I had a big push uphill to get to the Middle Mountain Trail in Douthat. This began the best downhill of the entire trip, and one of the most fun downhills I’ve ever done. It was a solid hour of flying downhill. I had to stop and take a break because I was getting tired! This was also a perfect showcase for what the Krampus is capable of when loaded. I had already experienced the tank like qualities of the large tires, but riding down the Middle Mountain Trail gave me an opportunity to let the bike stretch it’s legs. It remained surprisingly nimble, I was carving around switchbacks, hitting small jumps, and just generally ripping. It was absolutely amazing. I highly recommend checking out Douthat, and specifically descending Middle Mountain if you are ever in the area.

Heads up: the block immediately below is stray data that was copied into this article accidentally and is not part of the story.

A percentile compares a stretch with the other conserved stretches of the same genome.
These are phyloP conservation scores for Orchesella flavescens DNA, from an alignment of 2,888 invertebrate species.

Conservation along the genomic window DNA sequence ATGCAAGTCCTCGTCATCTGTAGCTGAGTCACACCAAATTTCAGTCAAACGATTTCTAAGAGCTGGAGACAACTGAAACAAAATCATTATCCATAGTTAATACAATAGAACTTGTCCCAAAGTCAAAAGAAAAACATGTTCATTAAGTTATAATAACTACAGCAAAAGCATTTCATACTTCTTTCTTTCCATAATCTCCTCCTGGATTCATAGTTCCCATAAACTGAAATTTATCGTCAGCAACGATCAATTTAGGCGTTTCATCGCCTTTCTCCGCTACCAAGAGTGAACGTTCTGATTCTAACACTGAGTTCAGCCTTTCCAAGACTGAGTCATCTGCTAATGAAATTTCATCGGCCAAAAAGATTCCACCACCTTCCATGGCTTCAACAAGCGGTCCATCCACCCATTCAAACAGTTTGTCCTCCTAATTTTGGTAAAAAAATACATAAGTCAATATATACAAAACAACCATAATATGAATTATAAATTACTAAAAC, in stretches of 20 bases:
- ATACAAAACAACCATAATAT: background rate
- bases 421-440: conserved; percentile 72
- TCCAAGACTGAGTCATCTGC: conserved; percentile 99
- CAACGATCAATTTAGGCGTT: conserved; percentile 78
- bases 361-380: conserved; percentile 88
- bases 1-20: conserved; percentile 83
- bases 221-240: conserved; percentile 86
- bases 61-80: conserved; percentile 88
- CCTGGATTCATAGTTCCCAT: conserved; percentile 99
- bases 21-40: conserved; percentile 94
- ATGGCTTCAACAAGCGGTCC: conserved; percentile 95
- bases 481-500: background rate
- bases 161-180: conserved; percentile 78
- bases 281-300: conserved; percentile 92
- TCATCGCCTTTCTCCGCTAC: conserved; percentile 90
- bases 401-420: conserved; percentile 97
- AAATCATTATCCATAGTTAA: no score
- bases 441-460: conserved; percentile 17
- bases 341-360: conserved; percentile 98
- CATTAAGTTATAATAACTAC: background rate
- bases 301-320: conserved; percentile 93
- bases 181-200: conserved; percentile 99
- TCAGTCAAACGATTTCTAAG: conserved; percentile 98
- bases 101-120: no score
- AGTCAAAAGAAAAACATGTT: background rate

Eventually, every downhill has to end, and I had to pedal again. My shifting felt a bit sluggish and strange, so I looked down at my chain and cassette to see what the deal was. Leaf city had taken up residence in my cassette! I cleaned it out, and continued riding out to a paved road, which led me into Clifton Forge. Sweet! I had thought it would take me two days to get into town, so this was a pleasant surprise. I ended up finding a room in a house/hostel for cheap, and no one was there so I had it to myself. I got a full size pizza and salad for two for dinner and ate it all. I was gonna beat this bonk! I ended up spending a rest day in Clifton Forge to clean up my bike, fortify the growler cage, and rest my weary body. It was a nice town. I will cover it in more detail, as well as my encounter with New York in my next post. I ended up riding 31 miles in 5:30 hours, despite my physical weariness. Up next, rest day shenanigans and riding technical descents in the dark! Plus, more bonking! Thanks for reading.